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Local Color: 'My dad's in Odesa, my brother's in Donetsk'


Photo: Uri in the weight room, maybe listening to breaking news reports from his war-torn birthland, or calming music. Or both.

 

Reporter's notebook: I'm a regular attendee of a gym at the nearby city of Carmiel, here in northern Israel, and FSU olim (immigrants) make up a significant part of the culture and tone of the more than 46,000 residents of the planned city, established in 1964.

There's enough of them, in fact - from across Ukraine, Russia, and the once-satellite states - to have set up and run a fascinating Jewish-Russian military museum in an apartment block ground-floor storefront shopping strip. I visited the center a few years back and hope to get back there soon for a more in-depth report on reactions to the fighting by both Russian and Ukrainian locals. Full disclosure: one of my daughters, Shayna, was recently engaged to her Russian-born boyfriend, Dima, after a five-year courtship. Yes - thank you so much - I was happily stunned, too. Dima and his brother made aliya (immigration) to Israel over a decade ago, and were joined last year by his parents (a sister remains in Russia) - all of whom hail from - are you sitting down? The Kamchatka Peninsula. Yes, the one from "Risk" and other board games when they need an exotic place as far away as possible from what we'd like to presume is the Western world.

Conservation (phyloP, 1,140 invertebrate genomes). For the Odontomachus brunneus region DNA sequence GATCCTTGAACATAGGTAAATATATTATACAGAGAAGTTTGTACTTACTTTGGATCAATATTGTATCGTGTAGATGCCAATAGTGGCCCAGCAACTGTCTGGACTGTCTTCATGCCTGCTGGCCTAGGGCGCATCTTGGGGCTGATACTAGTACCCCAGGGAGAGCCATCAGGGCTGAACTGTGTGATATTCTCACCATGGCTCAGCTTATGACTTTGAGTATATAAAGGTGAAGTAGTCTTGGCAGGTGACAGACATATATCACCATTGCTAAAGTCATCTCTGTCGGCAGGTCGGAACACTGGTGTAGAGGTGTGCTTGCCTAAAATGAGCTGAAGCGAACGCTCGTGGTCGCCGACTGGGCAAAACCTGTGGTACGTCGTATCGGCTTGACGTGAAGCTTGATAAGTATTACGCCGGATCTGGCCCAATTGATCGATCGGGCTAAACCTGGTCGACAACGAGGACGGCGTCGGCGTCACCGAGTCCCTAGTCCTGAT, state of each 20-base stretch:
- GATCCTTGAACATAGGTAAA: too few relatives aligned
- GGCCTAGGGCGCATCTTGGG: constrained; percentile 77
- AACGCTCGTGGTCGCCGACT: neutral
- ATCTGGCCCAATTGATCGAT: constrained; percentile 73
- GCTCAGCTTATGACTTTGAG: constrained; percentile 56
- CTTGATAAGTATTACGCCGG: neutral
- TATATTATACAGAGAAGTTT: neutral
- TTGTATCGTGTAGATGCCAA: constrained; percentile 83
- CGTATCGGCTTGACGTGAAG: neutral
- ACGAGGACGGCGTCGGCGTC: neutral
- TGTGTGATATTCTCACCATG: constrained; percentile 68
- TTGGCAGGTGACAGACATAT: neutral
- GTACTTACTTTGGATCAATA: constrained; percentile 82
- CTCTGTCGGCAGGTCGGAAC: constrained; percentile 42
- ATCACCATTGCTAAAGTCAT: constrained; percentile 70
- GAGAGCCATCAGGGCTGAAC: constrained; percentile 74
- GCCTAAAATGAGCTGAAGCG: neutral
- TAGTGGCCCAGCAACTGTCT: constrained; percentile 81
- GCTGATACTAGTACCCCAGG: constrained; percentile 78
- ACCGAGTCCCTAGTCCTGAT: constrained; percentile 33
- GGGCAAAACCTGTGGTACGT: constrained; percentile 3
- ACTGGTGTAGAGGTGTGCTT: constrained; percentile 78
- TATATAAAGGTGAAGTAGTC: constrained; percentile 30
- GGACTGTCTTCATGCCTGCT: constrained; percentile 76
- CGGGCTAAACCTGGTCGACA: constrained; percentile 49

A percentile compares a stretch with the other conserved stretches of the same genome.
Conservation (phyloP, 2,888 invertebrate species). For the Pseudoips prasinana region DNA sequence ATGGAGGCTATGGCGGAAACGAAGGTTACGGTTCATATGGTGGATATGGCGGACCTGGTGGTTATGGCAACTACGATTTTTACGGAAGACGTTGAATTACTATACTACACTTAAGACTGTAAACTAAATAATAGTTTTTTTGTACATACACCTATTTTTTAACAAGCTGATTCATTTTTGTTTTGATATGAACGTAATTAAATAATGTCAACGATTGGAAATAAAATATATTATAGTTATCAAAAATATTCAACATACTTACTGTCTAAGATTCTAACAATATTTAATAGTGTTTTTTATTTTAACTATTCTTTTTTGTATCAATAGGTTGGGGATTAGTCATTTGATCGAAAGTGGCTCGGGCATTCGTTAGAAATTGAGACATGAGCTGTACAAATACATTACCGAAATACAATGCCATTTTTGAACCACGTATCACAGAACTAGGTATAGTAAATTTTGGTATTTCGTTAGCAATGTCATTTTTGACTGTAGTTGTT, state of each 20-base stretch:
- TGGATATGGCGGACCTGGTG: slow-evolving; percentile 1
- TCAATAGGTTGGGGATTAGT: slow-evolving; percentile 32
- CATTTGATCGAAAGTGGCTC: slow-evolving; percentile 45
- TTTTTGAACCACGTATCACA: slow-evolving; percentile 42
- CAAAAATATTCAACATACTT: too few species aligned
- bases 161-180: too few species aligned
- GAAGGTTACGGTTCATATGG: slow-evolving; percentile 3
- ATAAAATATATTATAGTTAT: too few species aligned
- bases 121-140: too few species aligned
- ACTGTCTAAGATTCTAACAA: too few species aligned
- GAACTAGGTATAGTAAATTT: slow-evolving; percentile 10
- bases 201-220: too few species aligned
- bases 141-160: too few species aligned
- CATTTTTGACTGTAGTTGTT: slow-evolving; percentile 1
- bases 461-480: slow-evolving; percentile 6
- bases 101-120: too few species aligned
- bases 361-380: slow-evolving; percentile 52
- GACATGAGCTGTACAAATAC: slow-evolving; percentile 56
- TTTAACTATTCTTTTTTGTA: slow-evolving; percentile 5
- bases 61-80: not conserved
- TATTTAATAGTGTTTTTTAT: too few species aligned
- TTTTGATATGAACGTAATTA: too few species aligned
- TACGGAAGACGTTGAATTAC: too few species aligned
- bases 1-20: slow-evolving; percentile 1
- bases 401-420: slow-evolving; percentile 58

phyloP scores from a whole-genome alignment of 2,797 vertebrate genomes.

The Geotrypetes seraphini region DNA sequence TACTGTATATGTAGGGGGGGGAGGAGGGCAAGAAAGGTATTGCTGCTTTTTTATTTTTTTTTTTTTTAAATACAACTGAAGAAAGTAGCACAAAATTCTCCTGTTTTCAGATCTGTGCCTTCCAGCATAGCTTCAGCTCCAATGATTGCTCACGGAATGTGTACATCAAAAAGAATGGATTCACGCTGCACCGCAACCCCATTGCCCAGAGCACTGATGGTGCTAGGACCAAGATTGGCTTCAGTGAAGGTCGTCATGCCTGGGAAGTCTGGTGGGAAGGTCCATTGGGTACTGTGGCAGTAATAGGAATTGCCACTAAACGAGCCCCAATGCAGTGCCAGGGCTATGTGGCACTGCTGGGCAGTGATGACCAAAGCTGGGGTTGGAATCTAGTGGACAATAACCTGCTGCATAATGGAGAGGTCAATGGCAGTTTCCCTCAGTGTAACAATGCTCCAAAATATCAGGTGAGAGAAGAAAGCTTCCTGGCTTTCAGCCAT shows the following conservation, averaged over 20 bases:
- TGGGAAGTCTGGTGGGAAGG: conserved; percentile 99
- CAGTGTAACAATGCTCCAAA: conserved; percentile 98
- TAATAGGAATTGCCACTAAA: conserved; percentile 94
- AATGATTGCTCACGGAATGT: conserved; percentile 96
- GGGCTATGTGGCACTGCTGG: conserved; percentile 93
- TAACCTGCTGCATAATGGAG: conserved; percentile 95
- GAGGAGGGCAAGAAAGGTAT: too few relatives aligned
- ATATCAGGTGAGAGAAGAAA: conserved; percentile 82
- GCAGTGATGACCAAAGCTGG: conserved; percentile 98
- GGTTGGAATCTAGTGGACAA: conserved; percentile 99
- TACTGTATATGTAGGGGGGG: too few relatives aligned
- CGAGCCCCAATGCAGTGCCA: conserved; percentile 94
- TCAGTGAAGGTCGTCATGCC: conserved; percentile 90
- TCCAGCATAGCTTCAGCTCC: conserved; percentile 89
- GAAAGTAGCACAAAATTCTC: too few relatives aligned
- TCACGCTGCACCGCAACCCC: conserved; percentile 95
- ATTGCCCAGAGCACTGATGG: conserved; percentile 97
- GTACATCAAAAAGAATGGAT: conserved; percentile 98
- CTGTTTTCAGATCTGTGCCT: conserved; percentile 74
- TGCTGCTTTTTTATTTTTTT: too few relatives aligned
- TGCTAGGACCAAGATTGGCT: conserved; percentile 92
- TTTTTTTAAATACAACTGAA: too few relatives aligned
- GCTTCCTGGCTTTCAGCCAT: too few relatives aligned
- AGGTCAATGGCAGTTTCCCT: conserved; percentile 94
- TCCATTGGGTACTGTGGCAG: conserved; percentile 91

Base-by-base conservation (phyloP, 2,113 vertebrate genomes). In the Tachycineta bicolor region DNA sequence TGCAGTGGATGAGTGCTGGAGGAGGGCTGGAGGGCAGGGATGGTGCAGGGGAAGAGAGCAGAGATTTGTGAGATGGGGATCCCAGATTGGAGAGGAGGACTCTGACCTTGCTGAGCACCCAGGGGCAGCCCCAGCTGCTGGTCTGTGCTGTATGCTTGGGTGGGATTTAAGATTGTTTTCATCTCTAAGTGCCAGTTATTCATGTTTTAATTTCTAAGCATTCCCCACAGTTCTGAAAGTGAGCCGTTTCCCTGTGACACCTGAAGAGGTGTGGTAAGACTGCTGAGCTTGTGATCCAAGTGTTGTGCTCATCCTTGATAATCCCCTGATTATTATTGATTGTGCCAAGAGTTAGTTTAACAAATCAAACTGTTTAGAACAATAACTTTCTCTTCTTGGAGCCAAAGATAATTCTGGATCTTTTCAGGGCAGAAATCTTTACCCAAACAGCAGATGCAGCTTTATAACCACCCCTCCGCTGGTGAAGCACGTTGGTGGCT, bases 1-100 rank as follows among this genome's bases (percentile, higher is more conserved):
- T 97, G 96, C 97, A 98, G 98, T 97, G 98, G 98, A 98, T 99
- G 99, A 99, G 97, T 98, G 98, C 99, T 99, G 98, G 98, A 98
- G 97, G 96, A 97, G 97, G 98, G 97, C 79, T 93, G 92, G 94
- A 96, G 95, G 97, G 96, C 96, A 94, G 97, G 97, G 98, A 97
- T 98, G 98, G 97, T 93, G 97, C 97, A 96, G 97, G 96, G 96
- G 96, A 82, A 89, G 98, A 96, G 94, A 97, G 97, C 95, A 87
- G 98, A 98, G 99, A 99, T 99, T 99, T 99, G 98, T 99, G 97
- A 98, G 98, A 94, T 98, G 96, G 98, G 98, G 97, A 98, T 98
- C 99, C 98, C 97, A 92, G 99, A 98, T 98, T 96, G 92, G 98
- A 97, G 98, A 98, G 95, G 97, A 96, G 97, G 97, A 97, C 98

But they're here and building new lives, and now, back to our story: many hundreds of FSU Carmiel residents also regularly attend the city's well-appointed municipal pool and gym complex, and several of the coaches and staffers are native Russian speakers.

One of them, an energetic, well-toned trainer who I'll call "Tatiana," for her family's safety, hails from Odesa and spoke with me the day before and a day after Russia's brutal invasion.